By this time, we had worked up an appetite. We we returned to the Carrollton Inn to freshen up for dinner at Sabatino’s in Little Italy. When traveling, Dan and I enjoy exploring the side streets and neighborhoods in the cities we visit. One of our most memorable walks was through Little Italy in August 2007. The neighborhood is an ethnic icon where residents celebrate their cultural heritage daily. In the summer, families gather on blankets and lawn chairs to watch outdoor films and neighbors play bocce ball in a nearby court. Dan is no stranger to timeless traditions. His grandfather Anton Martino immigrated to America in 1903, packing the “old country” ways with care. So Dan cut his teeth on homemade pasta, sauces, and crusty bread dipped in wine. These memories have given him the passion to preserve his own rich heritage.
We looked forward to absorbing more of the neighborhood’s Old World atmosphere. The night before, we had a fine meal at Rocco’s, highlighted by a mandolin player strumming classical Italian tunes. Walking through Little Italy, we peered through the windows of shops and restaurants where old family photos still line the walls. We followed the aromas of garlic, basil, and fresh bread to our destination. Sabatino’s is a cultural treasure with authentic Italian cuisine. The restaurant has been a mainstay in the neighborhood since two Italian immigrants opened it in 1955, serving generous portions of original family recipes. Since then, the family venture has spanned three generations and grown to seat 450 patrons. On the second floor, huge photos capture the essence of the neighborhood in the 1930s and 40s. Phil Culotta, the great nephew of the original owner, said it’s not unusual for locals and other guests to recognize their relatives in the pictures. Tables are graced with white linen clothes and napkins.
Our sons live in the Baltimore area and joined us for an evening of down-home fine dining. Our server, Shirley, cozied us into a corner table and started us off with fresh bread and a carafe of the house Chianti. The service was exceptional and the ample meals were among the best Italian feasts we’ve had. I’d highly recommend the fettuccini Alfredo, one of their signature dishes smothered in butter, cream and cheese.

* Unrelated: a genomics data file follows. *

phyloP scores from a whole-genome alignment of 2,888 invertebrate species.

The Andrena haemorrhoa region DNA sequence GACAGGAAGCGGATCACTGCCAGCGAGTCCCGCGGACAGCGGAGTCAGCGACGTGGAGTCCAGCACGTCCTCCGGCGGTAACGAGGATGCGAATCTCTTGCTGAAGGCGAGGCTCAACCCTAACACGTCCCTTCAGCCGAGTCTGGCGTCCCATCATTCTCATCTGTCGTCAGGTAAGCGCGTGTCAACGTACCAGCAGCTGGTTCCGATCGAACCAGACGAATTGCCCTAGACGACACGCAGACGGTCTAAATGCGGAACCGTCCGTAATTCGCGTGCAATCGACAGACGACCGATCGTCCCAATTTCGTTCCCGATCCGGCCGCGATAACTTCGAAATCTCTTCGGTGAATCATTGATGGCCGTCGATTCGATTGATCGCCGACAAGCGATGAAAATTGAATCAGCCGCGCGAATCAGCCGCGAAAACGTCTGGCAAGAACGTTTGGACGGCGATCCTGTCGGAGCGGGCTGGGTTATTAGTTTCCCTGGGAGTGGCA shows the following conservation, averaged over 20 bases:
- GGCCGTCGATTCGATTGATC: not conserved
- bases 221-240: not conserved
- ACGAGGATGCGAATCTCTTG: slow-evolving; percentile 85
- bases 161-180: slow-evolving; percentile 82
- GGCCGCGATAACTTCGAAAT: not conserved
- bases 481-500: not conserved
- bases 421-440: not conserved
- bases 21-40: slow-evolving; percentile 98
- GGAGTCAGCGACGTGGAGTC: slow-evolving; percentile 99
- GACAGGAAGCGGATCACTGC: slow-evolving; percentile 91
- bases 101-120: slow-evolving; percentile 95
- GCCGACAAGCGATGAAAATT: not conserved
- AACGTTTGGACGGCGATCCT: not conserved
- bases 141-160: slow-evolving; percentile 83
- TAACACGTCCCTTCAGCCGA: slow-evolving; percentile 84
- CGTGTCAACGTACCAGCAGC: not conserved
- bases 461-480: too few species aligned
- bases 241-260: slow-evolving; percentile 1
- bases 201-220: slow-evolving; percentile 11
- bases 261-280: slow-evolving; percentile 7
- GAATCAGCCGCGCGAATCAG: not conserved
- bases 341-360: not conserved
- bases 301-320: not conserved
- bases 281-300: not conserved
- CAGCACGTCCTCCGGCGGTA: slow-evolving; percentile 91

On the way home, we walked through Harbor East, the city’s newest neighborhood, which is linked to the Inner Harbor by a waterfront promenade. We may have never discovered this hot spot on our own, but Monee Cottman, the city’s travel media manager, mentioned it in conversation, noting that it was known for its premier entertainment, nightlife, cutting-edge restaurants, upscale boutiques and posh condos. Best of all, it’s pedestrian friendly!
We stopped off at Roy’s Hawaiian Fusion for a nightcap. Our choice teetered between a tropical martini (maybe it was the fun and funky “aloha” service) and our usual Frangelico, a hazelnut liqueur from Northern Italy. You can probably guess which one we chose. Maybe our age was showing!
By 10 p.m., we were nestled in our quiet retreat at the Carrollton Inn. The huge oval whirlpool tub, surrounded by hand-cut floral tiles, was perfect to soothe our weary bones at the end of the day. After a cup of tea in the sitting room, we tucked ourselves into the sumptuous cocoon of soft bedding.
In the morning, the staff pampered us with a gourmet breakfast in an elegantly furnished Victorian parlor with sparking China and white linens. Entrees are chosen the night before from an extensive menu and garnished with fresh herbs from the courtyard. From check in to check out, Dan and I experienced first-class hospitality and comfort, but most memorable is the way everyone embraced us with genuine friendliness. It’s no wonder Anne and Tim expressed such pride in their staff which they refer to as “part of the family.”
Centrally located, the 1840s Carrollton Inn is an ideal haven for visitors who want to experience the history, culture, cuisine, and entertainment of Baltimore's diverse and vibrant neighborhoods. And at the end of the day, there's nothing like escaping to the simplicity and charm of a bygone era.
For detailed information:
Visit the 1840s Carrollton Inn website, www.1840scarrolltoninn.com or call (410) 385-1840. For information on the Fava Building ballroom, see www.1840sBallroom.com. And for the Gramercy Mansion, call (800) 553-3404, or visit www.gramercymansion.com
The Heritage Walk features guided and self-guided tours. Visit www.heritagewalk.org, or call (443) 984-2369.
For a taste of the old country, Little Italy has several great dining options, including Sabatino's, www.Sabatinos.com, and Rocco's www.roccoslittleitaly.net
Check out our Good Life Destinations features on the Flag House and Star Spangled Banner Museum, and related sites, at http://www.goodlifedestinations.com/dest/42-maryland/47-baltimores-star-spangled-banner, (Fort McHenry) http://www.goodlifedestinations.com/dest/42-maryland/48-baltimores-fort-mchenry, and (Francis Scott Key) http://www.goodlifedestinations.com/dest/42-maryland/49-fredericks-favored-son-francis-scott-key
Water taxis on the Inner Harbor transport riders to 35 attractions and historic neighborhoods. For schedules, see www.thewatertaxi.com or call (410) 563-3901.
Also worth a visit:
When visiting Baltimore a few years ago, Dan and I spent most of our time at Fells Point, another historic neighborhood at Inner Harbor. The Old World charm of England can be seen in its cobblestone streets and cozy pubs. While exploring the area, we stumbled upon Bertha's where the locals introduced us to a real cask ale. Read Dan's account of this quaint little pub at http://www.goodlifedestinations.com/ks/47-current-offerings/81-berthas-best-bitter